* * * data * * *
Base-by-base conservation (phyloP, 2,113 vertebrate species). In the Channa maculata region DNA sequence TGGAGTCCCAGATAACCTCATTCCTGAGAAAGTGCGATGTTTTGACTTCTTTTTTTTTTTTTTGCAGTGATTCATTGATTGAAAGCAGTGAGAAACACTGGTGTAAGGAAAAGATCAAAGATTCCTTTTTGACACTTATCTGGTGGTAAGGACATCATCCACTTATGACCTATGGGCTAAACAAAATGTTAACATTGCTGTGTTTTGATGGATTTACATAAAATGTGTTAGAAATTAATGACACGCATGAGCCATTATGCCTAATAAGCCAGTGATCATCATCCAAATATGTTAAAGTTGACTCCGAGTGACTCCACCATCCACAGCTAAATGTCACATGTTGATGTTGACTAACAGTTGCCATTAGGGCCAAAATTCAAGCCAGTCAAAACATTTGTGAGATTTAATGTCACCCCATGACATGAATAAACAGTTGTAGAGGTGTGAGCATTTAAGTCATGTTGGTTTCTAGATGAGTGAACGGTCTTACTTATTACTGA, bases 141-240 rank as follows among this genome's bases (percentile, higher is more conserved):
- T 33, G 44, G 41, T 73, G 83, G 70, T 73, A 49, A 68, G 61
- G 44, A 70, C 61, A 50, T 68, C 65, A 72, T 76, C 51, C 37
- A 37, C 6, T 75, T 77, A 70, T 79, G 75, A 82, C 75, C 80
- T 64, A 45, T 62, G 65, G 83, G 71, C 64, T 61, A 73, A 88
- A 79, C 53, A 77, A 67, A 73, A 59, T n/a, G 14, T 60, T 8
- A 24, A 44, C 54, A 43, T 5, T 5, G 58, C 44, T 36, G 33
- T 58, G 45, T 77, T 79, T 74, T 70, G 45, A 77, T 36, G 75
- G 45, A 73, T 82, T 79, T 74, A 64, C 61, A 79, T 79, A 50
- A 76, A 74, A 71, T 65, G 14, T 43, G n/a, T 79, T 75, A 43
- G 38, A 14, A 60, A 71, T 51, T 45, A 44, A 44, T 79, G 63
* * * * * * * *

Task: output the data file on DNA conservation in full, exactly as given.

Base-by-base conservation (phyloP, 2,113 vertebrate species). In the Channa maculata region DNA sequence TGGAGTCCCAGATAACCTCATTCCTGAGAAAGTGCGATGTTTTGACTTCTTTTTTTTTTTTTTGCAGTGATTCATTGATTGAAAGCAGTGAGAAACACTGGTGTAAGGAAAAGATCAAAGATTCCTTTTTGACACTTATCTGGTGGTAAGGACATCATCCACTTATGACCTATGGGCTAAACAAAATGTTAACATTGCTGTGTTTTGATGGATTTACATAAAATGTGTTAGAAATTAATGACACGCATGAGCCATTATGCCTAATAAGCCAGTGATCATCATCCAAATATGTTAAAGTTGACTCCGAGTGACTCCACCATCCACAGCTAAATGTCACATGTTGATGTTGACTAACAGTTGCCATTAGGGCCAAAATTCAAGCCAGTCAAAACATTTGTGAGATTTAATGTCACCCCATGACATGAATAAACAGTTGTAGAGGTGTGAGCATTTAAGTCATGTTGGTTTCTAGATGAGTGAACGGTCTTACTTATTACTGA, bases 141-240 rank as follows among this genome's bases (percentile, higher is more conserved):
- T 33, G 44, G 41, T 73, G 83, G 70, T 73, A 49, A 68, G 61
- G 44, A 70, C 61, A 50, T 68, C 65, A 72, T 76, C 51, C 37
- A 37, C 6, T 75, T 77, A 70, T 79, G 75, A 82, C 75, C 80
- T 64, A 45, T 62, G 65, G 83, G 71, C 64, T 61, A 73, A 88
- A 79, C 53, A 77, A 67, A 73, A 59, T n/a, G 14, T 60, T 8
- A 24, A 44, C 54, A 43, T 5, T 5, G 58, C 44, T 36, G 33
- T 58, G 45, T 77, T 79, T 74, T 70, G 45, A 77, T 36, G 75
- G 45, A 73, T 82, T 79, T 74, A 64, C 61, A 79, T 79, A 50
- A 76, A 74, A 71, T 65, G 14, T 43, G n/a, T 79, T 75, A 43
- G 38, A 14, A 60, A 71, T 51, T 45, A 44, A 44, T 79, G 63